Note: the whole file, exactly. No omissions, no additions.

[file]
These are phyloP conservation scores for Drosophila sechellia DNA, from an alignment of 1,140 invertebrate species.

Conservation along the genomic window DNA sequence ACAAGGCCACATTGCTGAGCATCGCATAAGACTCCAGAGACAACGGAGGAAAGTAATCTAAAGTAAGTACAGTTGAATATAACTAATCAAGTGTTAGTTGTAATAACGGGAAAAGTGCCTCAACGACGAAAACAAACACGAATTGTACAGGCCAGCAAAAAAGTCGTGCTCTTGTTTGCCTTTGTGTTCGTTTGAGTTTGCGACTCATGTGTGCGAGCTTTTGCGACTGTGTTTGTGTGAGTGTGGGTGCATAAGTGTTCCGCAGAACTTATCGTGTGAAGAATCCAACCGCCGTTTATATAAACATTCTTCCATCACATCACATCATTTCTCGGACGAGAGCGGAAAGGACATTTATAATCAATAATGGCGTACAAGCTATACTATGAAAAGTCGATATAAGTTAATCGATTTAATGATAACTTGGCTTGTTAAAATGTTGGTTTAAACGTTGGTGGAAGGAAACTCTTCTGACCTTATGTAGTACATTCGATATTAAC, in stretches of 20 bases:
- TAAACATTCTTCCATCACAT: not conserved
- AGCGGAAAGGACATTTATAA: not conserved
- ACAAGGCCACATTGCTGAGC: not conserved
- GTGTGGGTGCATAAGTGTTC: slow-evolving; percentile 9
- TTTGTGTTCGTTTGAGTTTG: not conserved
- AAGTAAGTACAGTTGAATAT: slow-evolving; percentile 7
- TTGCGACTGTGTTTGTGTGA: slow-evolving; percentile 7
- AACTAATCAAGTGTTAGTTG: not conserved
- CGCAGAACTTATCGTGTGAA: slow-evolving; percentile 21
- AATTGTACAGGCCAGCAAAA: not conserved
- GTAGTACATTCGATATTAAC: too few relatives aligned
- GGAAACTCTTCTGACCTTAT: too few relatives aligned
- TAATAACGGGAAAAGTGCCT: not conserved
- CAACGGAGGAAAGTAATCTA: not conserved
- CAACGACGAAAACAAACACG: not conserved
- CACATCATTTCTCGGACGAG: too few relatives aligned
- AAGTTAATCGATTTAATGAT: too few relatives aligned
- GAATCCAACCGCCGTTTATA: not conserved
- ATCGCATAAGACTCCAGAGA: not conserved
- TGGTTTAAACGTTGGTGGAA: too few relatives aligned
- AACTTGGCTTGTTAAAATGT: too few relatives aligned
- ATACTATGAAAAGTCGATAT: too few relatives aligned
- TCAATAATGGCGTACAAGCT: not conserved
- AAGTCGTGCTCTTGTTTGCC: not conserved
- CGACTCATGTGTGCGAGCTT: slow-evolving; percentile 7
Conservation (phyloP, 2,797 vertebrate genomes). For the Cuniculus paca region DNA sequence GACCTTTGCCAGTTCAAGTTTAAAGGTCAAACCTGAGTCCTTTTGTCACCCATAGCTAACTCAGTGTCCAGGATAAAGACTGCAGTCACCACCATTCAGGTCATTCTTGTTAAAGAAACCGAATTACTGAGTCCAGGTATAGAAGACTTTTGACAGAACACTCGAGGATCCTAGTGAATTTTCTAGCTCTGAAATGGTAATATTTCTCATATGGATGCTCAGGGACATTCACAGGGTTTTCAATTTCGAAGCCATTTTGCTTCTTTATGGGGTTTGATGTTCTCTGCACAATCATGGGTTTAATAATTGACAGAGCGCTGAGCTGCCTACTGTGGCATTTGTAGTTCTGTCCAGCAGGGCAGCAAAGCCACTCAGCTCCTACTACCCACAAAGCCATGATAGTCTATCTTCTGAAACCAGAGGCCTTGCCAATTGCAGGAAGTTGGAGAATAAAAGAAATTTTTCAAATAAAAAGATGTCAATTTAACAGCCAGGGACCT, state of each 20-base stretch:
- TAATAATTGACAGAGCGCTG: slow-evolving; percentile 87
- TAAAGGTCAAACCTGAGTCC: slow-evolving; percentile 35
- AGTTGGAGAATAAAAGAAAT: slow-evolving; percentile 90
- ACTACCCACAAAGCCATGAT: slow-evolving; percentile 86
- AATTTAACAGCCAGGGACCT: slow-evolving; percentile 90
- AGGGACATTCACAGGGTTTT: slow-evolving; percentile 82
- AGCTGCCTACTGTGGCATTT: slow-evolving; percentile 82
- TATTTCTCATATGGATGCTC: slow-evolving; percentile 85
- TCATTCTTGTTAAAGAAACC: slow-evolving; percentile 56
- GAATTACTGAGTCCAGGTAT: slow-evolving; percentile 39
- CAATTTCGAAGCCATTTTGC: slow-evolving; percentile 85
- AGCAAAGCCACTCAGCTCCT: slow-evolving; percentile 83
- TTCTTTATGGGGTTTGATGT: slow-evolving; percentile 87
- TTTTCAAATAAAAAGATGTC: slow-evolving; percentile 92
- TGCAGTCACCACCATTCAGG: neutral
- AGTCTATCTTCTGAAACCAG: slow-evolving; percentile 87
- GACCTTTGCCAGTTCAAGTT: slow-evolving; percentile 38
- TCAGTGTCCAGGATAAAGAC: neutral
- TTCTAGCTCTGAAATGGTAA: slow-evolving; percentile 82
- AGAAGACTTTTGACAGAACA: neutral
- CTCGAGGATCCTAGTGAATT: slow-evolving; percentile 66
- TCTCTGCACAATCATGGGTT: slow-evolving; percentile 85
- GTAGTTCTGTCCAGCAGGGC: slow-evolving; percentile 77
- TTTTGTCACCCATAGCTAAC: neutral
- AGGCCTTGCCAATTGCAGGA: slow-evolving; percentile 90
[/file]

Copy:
These are phyloP conservation scores for Drosophila sechellia DNA, from an alignment of 1,140 invertebrate species.

Conservation along the genomic window DNA sequence ACAAGGCCACATTGCTGAGCATCGCATAAGACTCCAGAGACAACGGAGGAAAGTAATCTAAAGTAAGTACAGTTGAATATAACTAATCAAGTGTTAGTTGTAATAACGGGAAAAGTGCCTCAACGACGAAAACAAACACGAATTGTACAGGCCAGCAAAAAAGTCGTGCTCTTGTTTGCCTTTGTGTTCGTTTGAGTTTGCGACTCATGTGTGCGAGCTTTTGCGACTGTGTTTGTGTGAGTGTGGGTGCATAAGTGTTCCGCAGAACTTATCGTGTGAAGAATCCAACCGCCGTTTATATAAACATTCTTCCATCACATCACATCATTTCTCGGACGAGAGCGGAAAGGACATTTATAATCAATAATGGCGTACAAGCTATACTATGAAAAGTCGATATAAGTTAATCGATTTAATGATAACTTGGCTTGTTAAAATGTTGGTTTAAACGTTGGTGGAAGGAAACTCTTCTGACCTTATGTAGTACATTCGATATTAAC, in stretches of 20 bases:
- TAAACATTCTTCCATCACAT: not conserved
- AGCGGAAAGGACATTTATAA: not conserved
- ACAAGGCCACATTGCTGAGC: not conserved
- GTGTGGGTGCATAAGTGTTC: slow-evolving; percentile 9
- TTTGTGTTCGTTTGAGTTTG: not conserved
- AAGTAAGTACAGTTGAATAT: slow-evolving; percentile 7
- TTGCGACTGTGTTTGTGTGA: slow-evolving; percentile 7
- AACTAATCAAGTGTTAGTTG: not conserved
- CGCAGAACTTATCGTGTGAA: slow-evolving; percentile 21
- AATTGTACAGGCCAGCAAAA: not conserved
- GTAGTACATTCGATATTAAC: too few relatives aligned
- GGAAACTCTTCTGACCTTAT: too few relatives aligned
- TAATAACGGGAAAAGTGCCT: not conserved
- CAACGGAGGAAAGTAATCTA: not conserved
- CAACGACGAAAACAAACACG: not conserved
- CACATCATTTCTCGGACGAG: too few relatives aligned
- AAGTTAATCGATTTAATGAT: too few relatives aligned
- GAATCCAACCGCCGTTTATA: not conserved
- ATCGCATAAGACTCCAGAGA: not conserved
- TGGTTTAAACGTTGGTGGAA: too few relatives aligned
- AACTTGGCTTGTTAAAATGT: too few relatives aligned
- ATACTATGAAAAGTCGATAT: too few relatives aligned
- TCAATAATGGCGTACAAGCT: not conserved
- AAGTCGTGCTCTTGTTTGCC: not conserved
- CGACTCATGTGTGCGAGCTT: slow-evolving; percentile 7
Conservation (phyloP, 2,797 vertebrate genomes). For the Cuniculus paca region DNA sequence GACCTTTGCCAGTTCAAGTTTAAAGGTCAAACCTGAGTCCTTTTGTCACCCATAGCTAACTCAGTGTCCAGGATAAAGACTGCAGTCACCACCATTCAGGTCATTCTTGTTAAAGAAACCGAATTACTGAGTCCAGGTATAGAAGACTTTTGACAGAACACTCGAGGATCCTAGTGAATTTTCTAGCTCTGAAATGGTAATATTTCTCATATGGATGCTCAGGGACATTCACAGGGTTTTCAATTTCGAAGCCATTTTGCTTCTTTATGGGGTTTGATGTTCTCTGCACAATCATGGGTTTAATAATTGACAGAGCGCTGAGCTGCCTACTGTGGCATTTGTAGTTCTGTCCAGCAGGGCAGCAAAGCCACTCAGCTCCTACTACCCACAAAGCCATGATAGTCTATCTTCTGAAACCAGAGGCCTTGCCAATTGCAGGAAGTTGGAGAATAAAAGAAATTTTTCAAATAAAAAGATGTCAATTTAACAGCCAGGGACCT, state of each 20-base stretch:
- TAATAATTGACAGAGCGCTG: slow-evolving; percentile 87
- TAAAGGTCAAACCTGAGTCC: slow-evolving; percentile 35
- AGTTGGAGAATAAAAGAAAT: slow-evolving; percentile 90
- ACTACCCACAAAGCCATGAT: slow-evolving; percentile 86
- AATTTAACAGCCAGGGACCT: slow-evolving; percentile 90
- AGGGACATTCACAGGGTTTT: slow-evolving; percentile 82
- AGCTGCCTACTGTGGCATTT: slow-evolving; percentile 82
- TATTTCTCATATGGATGCTC: slow-evolving; percentile 85
- TCATTCTTGTTAAAGAAACC: slow-evolving; percentile 56
- GAATTACTGAGTCCAGGTAT: slow-evolving; percentile 39
- CAATTTCGAAGCCATTTTGC: slow-evolving; percentile 85
- AGCAAAGCCACTCAGCTCCT: slow-evolving; percentile 83
- TTCTTTATGGGGTTTGATGT: slow-evolving; percentile 87
- TTTTCAAATAAAAAGATGTC: slow-evolving; percentile 92
- TGCAGTCACCACCATTCAGG: neutral
- AGTCTATCTTCTGAAACCAG: slow-evolving; percentile 87
- GACCTTTGCCAGTTCAAGTT: slow-evolving; percentile 38
- TCAGTGTCCAGGATAAAGAC: neutral
- TTCTAGCTCTGAAATGGTAA: slow-evolving; percentile 82
- AGAAGACTTTTGACAGAACA: neutral
- CTCGAGGATCCTAGTGAATT: slow-evolving; percentile 66
- TCTCTGCACAATCATGGGTT: slow-evolving; percentile 85
- GTAGTTCTGTCCAGCAGGGC: slow-evolving; percentile 77
- TTTTGTCACCCATAGCTAAC: neutral
- AGGCCTTGCCAATTGCAGGA: slow-evolving; percentile 90